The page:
This is perfectly reasonable to do, and so long as you understand the kinds of artifacts that it can introduce and don’t over-interpret it, you’re fine.

Unfortunately, it makes this particular kind of cosmic ray hit on this particular detector look like a very clear, very obvious impact crater. Despite my best efforts at not over-interpreting early images that clearly showed artifacts from the image processing, I over-interpreted this feature.

Fortunately, it never made it into a press release or a paper (though I will be talking about it in a paper I’ll be writing as a cautionary tale), but when doing stuff like this, I’m always reminded of how (and this is going to sound arrogant) I’m different from a pseudoscientist, and how working on skepticism for the past (nearly) decade has helped me to become a better scientist. Someone like Richard Hoagland, Mike Bara, Keith Laney, or the guy I talked about in the last blog post probably would not hesitate to make a big deal out of these kinds of features.

To be blunt, I’m a crater expert. I am considered to be an expert in mapping impact craters due to my experience at mapping over 1 million impact craters across 7 solar system bodies (so far). Yet, I made this significant mistake. What separates me from the pseudoscientist, though, is that when I was presenting this to people, I said that this looks very much like a certain crater, but we need to wait to see the uncompressed version of the image, and we need to wait for the higher-resolution maps before saying it’s certain. And if it isn’t, “it will be very interesting to figure out why it isn’t a crater.” I specifically said that in a team meeting on Sunday.

Many things right now are provisional simply because of the very lossy image compression. Features like craters are particularly difficult to tease out, unless they are very large and very obvious (as are many). Contrast that with the people trumpeting “geometric structures” on Pluto and Charon in these images. Of course there are “geometric structures” that were “artificially created” … all in the lossy JPG compression algorithm! I keep thinking I’m repeating myself with this — and I am — but people still keep making this claim.

But, I’m perfectly willing to be corrected. In fact, I have now written 1000 words about how and why I was wrong, and the exact reasons and process that led me to that erroneous conclusion: Based on better data, I can re-examine things and see what went on and if it’s real. Contrast that with what I listened to earlier today which was a discussion between Richard Hoagland, Keith Laney, and the host of Skywatchers Radio. This quote involves all three men, talking about the Norgay Montes image released last week, and where one stops and the other starts doesn’t really matter, for all three were complicit in this train of thought:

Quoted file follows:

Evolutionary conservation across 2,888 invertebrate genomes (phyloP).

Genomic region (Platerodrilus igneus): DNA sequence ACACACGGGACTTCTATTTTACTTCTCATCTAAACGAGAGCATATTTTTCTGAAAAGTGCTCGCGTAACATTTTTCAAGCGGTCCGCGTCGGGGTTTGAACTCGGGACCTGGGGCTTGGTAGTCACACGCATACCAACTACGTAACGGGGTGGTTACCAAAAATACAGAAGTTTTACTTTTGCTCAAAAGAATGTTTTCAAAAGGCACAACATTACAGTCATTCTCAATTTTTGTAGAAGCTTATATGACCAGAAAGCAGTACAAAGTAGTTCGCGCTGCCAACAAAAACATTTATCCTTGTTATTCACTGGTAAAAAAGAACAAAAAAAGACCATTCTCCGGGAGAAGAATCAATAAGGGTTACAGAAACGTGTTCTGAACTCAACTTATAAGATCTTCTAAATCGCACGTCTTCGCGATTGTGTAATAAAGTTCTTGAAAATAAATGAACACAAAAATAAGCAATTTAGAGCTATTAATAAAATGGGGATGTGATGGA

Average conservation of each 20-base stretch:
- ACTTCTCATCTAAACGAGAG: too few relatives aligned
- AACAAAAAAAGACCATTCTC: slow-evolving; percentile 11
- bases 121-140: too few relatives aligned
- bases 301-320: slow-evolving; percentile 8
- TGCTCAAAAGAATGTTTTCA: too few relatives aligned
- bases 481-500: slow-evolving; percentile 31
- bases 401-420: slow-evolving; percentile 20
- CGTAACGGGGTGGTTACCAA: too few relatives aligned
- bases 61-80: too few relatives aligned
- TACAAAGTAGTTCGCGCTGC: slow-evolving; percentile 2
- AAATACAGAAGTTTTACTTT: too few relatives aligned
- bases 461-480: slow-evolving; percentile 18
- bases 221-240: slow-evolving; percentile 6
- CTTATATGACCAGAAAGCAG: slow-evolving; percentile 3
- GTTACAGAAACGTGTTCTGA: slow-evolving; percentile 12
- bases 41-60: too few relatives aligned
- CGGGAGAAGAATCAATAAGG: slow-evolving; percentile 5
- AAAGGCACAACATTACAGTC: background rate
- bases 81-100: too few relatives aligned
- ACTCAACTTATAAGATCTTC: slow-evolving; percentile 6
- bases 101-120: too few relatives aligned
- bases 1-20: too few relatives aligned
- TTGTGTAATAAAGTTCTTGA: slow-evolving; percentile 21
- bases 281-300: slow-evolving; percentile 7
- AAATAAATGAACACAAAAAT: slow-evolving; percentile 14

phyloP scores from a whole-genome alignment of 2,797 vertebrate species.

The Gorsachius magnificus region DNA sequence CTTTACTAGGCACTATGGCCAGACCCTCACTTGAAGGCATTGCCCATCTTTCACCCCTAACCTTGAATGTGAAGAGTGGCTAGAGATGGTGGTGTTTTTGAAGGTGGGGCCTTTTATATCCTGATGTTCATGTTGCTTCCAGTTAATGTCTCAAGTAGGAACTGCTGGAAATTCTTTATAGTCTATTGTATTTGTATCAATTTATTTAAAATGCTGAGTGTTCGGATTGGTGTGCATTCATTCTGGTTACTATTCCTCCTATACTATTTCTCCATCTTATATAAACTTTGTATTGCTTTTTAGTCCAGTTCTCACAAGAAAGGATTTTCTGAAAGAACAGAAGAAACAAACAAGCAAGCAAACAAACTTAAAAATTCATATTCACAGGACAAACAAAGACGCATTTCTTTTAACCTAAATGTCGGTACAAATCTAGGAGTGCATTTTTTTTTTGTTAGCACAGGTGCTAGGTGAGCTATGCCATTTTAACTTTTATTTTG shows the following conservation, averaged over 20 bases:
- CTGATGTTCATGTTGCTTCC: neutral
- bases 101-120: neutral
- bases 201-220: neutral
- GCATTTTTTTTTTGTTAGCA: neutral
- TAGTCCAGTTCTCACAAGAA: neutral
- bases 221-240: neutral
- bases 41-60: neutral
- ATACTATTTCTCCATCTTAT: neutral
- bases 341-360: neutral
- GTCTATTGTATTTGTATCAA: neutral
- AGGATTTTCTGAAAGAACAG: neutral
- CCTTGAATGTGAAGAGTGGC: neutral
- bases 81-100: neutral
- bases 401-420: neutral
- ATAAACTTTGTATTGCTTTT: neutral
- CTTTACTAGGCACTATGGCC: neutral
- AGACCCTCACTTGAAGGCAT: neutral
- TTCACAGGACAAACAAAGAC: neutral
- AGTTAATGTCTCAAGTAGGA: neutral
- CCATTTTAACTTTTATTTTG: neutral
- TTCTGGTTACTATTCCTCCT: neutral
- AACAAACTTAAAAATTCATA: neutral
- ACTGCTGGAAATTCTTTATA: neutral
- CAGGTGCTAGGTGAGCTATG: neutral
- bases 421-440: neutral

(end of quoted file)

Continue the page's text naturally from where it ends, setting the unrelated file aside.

“Look around in that image. You will be amazed. The more you look, the more you’ll see. It’s pretty incredible. Blow the image up as much as possible and look at every little part of that image. There’s so much artificial stuff in there! Again, as denoted by the geometry.”

QED

3 Comments »

  1. Yep. You have to initially look at the point spread function (PSF) in the raw image and then toss out, based on examining the PSF, what are obvious cosmic ray hits. That is kind of hard to do since a cosmic ray hit totally destroys whatever image information was being recorded in the few image pixels which were hit by the cosmic ray during the exposure. One is left with the only option of mapping “into and onto” the pixels hit, by the cosmic ray, data from the surrounding pixels in order to make a “guess” of what would have been recorded by those pixels if the cosmic ray had not struck those pixels within the CCD sensor.

    Here is a way for the layman to imagine the effect of a cosmic ray hit on a CCD sensor: Take a 35mm slide film photograph. Lay it on a table. Poke the slide film with a needle, just enough to create an extremely tiny hole in the film. The end result is similar to a cosmic ray hit on a CCD sensor. On the slide film, you have now created a tiny hole. You have no idea what image information in the form of exposed silver film grains existed in the tiny spot where the hole is. You can only make a guess, based on what is seen in the film around the hole.